Pita Grill, a Turtle Bay business negatively reviewed on AvoiditNYC.com, contacted the commenter and used the experience as an opportunity to improve. The chain's COO Juan Manuel Perez is shown. (Photo: Brian Driscoll)
There’s no shortage of cynics in Gotham, and one New Yorker, particularly disgruntled after a bad visit to the dentist, has created a place for them to flock.
Brett Birman launched AvoiditNYC.com primarily for negative reviews of businesses after his dentist delivered the news that he had nine cavities. (A second opinion revealed he had only one.)
“I thought, ‘Where can I share this with people?’” said Birman, 23, who works in finance sales and lives on the Upper East Side. “I can’t put it on Yelp because it’ll be overshadowed.”
AvoiditNYC.com invites New Yorkers to post their bad experiences — from cold food at restaurants to rude bouncers at bars — and allows others to agree or disagree on comments with a thumbs-up or thumbs-down. The format ensures complaints don’t get buried in compliments, Birman said of his brainchild.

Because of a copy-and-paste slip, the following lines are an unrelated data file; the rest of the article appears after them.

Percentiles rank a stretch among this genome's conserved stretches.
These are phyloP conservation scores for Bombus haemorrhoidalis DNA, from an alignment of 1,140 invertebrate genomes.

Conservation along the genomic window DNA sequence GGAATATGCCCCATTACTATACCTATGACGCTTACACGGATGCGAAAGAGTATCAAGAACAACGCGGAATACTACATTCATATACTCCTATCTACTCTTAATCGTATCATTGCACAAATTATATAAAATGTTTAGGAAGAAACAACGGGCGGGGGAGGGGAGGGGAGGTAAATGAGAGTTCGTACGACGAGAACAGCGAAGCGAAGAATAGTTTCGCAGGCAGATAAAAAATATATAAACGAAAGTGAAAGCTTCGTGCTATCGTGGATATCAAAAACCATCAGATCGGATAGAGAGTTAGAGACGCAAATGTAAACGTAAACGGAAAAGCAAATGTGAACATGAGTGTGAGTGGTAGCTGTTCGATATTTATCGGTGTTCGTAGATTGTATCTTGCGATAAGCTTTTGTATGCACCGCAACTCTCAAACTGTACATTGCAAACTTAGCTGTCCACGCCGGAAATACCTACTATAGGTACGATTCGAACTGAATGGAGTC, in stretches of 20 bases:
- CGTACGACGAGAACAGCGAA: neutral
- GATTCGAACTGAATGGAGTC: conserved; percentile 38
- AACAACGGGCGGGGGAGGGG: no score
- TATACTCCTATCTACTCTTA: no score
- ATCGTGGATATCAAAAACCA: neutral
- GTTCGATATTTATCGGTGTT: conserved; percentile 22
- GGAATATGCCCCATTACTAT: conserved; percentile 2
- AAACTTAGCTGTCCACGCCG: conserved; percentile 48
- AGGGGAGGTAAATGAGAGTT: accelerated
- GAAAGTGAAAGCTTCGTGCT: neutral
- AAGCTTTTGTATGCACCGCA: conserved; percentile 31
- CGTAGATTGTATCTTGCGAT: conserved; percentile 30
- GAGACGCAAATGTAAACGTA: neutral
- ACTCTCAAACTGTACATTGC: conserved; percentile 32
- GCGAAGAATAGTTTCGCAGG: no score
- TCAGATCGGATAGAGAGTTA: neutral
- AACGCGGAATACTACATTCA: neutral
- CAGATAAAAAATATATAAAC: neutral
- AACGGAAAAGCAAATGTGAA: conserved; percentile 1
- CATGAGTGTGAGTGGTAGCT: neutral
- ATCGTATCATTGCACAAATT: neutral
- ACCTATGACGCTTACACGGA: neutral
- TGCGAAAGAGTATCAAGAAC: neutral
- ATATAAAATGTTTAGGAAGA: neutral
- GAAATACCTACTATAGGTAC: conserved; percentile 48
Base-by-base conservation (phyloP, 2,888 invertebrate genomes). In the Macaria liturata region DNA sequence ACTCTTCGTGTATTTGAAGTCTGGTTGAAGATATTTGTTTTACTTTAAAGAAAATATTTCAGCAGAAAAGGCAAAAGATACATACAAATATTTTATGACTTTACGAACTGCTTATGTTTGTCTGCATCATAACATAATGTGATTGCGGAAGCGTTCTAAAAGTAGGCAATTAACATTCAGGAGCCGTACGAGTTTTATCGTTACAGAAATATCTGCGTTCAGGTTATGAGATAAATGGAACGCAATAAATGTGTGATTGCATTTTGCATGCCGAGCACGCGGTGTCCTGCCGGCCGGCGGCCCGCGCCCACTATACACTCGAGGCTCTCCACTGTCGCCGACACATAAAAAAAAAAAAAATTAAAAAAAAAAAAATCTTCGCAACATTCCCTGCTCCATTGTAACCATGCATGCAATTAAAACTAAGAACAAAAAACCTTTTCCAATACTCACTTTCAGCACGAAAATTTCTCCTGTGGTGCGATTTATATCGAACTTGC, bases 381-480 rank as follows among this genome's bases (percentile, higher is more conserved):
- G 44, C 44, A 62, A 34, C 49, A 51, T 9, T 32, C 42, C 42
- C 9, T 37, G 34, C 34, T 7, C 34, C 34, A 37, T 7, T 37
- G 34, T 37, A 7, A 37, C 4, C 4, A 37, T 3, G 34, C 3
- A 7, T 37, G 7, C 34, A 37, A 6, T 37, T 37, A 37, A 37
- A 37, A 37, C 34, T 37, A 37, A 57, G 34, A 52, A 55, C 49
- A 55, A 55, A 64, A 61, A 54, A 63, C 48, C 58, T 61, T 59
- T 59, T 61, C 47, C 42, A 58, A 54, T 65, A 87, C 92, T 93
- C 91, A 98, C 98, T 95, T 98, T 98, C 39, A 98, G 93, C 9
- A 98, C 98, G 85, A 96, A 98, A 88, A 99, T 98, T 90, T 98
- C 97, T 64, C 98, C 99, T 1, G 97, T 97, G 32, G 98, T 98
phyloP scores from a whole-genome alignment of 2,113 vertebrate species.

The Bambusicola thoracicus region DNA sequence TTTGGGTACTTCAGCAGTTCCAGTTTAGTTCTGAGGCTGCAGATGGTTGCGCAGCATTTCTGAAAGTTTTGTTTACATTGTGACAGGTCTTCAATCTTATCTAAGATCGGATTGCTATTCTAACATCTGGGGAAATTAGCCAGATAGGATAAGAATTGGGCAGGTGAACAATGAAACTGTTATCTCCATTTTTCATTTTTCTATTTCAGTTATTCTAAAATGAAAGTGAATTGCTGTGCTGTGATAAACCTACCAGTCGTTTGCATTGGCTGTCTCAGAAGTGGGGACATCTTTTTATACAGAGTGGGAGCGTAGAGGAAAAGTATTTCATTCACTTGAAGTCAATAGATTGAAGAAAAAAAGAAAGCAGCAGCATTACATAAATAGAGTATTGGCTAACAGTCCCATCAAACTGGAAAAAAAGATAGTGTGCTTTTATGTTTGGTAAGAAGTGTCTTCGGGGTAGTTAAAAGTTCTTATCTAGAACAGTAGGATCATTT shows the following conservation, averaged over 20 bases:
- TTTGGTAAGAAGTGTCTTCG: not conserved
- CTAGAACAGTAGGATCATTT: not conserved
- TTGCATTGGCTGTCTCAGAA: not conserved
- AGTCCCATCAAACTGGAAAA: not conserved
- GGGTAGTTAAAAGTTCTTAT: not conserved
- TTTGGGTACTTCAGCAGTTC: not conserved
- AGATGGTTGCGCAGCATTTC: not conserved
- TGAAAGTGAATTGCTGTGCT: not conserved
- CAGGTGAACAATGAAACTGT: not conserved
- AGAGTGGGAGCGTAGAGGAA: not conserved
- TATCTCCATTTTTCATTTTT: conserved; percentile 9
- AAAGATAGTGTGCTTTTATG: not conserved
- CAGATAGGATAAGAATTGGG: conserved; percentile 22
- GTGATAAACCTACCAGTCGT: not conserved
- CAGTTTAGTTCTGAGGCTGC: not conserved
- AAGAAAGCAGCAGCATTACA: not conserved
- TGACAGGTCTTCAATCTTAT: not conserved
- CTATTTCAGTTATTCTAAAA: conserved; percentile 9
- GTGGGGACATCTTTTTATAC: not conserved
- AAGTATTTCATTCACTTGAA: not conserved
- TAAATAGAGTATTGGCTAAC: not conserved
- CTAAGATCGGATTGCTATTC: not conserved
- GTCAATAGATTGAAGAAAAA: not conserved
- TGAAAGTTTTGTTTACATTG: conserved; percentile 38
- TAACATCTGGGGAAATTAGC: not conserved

It also lets the business owners see what they’re doing wrong. They can contact users and reconcile the situation with them, a practice Yelp instituted only last year.
Pita Grill’s Turtle Bay location took advantage of this feature, apologizing to an AvoiditNYC.com user who posted a bland-food complaint. The entry on Pita Grill now displays a form message saying the business has looked into the concern. The restaurant vowed to do better for the customer in the future.
“Every review for me is important, good or bad,” said Pita Grill’s chief operating officer Juan Manuel Perez, 31. “When we have a managers’ meeting, I can say, ‘Guys, this is how we’re doing.’”
AvoiditNYC.com has had about 8,000 unique visitors since its January launch, and Birman stresses interaction is key. He hopes to expand the site down the road with member profiles and Facebook Connect, letting users log in with the social networking site.
But isn’t it a bit negative to have a Web site just for bad reviews?
“People have said that to me a few times. I said, ‘No, I think this is positive, because consumers can get this off their chests and businesses can improve,’” Birman said. “I don’t look at it as cynical at all because you’re looking at consumers feeling better and businesses performing better.”